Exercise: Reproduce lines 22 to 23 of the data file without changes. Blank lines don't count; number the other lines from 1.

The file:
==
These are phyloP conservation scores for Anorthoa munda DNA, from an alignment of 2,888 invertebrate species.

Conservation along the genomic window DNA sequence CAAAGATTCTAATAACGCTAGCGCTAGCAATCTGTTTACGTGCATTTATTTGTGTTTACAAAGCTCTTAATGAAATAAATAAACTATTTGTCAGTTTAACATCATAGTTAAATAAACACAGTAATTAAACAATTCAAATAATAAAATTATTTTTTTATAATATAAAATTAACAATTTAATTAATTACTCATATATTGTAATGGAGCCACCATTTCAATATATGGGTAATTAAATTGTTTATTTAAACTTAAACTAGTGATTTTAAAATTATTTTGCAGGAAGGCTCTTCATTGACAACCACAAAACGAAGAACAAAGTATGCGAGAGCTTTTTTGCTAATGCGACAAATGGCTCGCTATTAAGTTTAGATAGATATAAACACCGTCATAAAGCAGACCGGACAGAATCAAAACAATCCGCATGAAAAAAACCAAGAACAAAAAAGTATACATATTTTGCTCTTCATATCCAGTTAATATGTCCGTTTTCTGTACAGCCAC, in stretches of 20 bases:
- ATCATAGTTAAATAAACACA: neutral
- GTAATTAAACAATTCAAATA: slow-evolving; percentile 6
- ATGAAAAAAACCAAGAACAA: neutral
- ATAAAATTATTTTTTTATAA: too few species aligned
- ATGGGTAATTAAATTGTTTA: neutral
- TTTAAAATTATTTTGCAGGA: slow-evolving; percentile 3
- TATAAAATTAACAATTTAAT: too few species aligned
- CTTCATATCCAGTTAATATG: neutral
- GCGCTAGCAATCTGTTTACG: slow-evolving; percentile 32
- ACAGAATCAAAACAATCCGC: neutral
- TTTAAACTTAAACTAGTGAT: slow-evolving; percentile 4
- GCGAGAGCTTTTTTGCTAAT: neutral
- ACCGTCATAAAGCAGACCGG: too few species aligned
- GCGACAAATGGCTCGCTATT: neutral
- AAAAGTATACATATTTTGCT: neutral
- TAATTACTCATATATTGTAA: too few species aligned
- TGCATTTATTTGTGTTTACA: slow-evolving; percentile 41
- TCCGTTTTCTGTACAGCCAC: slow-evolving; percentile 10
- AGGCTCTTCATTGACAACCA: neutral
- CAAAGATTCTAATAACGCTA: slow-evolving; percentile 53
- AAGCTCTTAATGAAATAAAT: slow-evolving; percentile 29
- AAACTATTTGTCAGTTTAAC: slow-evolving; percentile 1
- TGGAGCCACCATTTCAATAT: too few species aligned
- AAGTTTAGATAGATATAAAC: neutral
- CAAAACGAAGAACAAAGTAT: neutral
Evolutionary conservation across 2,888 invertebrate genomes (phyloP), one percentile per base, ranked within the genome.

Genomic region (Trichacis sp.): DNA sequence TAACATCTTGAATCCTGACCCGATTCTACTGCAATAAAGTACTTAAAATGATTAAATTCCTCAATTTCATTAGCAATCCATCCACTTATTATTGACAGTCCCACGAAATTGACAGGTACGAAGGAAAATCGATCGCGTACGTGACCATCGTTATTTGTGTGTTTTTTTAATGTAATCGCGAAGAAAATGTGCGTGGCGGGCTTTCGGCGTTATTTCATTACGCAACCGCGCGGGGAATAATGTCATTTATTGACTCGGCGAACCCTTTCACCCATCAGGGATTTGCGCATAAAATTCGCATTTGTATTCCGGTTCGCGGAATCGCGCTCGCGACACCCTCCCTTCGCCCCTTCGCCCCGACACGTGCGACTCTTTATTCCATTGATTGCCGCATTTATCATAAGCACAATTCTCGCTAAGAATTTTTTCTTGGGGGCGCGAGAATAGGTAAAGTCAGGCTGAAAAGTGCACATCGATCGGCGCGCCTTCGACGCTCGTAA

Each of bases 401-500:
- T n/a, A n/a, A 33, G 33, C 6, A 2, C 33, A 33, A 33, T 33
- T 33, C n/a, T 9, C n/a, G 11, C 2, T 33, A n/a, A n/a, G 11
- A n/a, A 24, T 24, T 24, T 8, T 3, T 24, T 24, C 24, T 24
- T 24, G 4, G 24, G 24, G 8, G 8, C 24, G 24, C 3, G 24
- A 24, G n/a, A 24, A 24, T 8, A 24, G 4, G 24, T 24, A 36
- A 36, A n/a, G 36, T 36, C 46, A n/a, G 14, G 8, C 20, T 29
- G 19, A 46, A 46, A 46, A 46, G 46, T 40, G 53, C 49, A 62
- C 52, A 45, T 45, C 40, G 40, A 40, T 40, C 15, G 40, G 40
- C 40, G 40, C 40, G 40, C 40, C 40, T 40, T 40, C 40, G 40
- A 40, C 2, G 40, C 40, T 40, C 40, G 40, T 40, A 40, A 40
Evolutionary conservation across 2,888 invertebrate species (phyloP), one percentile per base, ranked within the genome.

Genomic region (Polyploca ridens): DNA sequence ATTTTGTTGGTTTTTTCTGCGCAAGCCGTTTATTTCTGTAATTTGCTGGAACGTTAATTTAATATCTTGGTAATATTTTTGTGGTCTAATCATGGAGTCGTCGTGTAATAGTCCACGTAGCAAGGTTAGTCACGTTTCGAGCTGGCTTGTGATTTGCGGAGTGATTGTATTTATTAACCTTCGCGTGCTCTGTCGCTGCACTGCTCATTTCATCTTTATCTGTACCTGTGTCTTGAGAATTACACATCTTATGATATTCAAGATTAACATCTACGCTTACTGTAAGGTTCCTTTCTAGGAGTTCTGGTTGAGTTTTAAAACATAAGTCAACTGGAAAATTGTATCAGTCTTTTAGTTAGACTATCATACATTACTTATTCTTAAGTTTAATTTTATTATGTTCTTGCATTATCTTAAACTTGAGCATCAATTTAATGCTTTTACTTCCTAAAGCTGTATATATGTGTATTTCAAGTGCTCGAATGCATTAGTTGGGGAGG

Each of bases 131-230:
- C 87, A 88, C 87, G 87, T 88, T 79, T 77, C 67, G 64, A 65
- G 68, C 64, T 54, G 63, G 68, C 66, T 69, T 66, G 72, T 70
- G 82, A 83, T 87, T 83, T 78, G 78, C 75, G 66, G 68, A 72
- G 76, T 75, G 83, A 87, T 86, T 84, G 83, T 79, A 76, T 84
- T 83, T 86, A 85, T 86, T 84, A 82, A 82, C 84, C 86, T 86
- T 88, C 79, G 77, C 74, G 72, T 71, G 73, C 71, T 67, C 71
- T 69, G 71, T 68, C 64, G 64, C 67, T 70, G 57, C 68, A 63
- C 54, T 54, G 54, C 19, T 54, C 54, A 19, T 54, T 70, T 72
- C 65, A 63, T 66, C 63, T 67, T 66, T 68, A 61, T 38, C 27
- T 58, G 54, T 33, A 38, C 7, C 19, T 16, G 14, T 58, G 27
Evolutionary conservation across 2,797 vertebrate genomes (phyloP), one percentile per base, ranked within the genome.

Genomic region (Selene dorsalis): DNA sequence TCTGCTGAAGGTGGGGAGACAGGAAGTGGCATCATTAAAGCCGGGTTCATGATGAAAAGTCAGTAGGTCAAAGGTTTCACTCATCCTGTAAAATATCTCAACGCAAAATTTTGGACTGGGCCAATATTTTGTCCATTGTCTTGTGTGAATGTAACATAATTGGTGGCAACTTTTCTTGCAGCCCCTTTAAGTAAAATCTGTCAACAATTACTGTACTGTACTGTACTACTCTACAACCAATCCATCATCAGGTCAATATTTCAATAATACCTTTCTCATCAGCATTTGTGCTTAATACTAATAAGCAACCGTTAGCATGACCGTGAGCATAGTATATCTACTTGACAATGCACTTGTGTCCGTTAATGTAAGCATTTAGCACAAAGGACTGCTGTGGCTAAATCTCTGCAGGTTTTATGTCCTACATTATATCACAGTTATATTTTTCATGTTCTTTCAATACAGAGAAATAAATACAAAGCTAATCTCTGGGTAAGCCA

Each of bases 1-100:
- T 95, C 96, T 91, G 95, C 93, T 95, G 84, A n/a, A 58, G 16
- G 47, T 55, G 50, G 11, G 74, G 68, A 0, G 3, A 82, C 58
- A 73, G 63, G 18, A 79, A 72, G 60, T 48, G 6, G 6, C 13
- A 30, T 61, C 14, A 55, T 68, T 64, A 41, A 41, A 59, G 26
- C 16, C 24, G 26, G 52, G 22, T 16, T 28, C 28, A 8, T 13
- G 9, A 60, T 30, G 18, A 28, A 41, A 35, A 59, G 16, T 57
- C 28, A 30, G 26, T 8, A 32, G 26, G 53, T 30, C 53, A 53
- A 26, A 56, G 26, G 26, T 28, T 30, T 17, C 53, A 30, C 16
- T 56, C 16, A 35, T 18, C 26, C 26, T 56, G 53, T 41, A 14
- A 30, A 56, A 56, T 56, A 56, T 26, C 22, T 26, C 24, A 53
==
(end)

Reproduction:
- CAAAGATTCTAATAACGCTA: slow-evolving; percentile 53
- AAGCTCTTAATGAAATAAAT: slow-evolving; percentile 29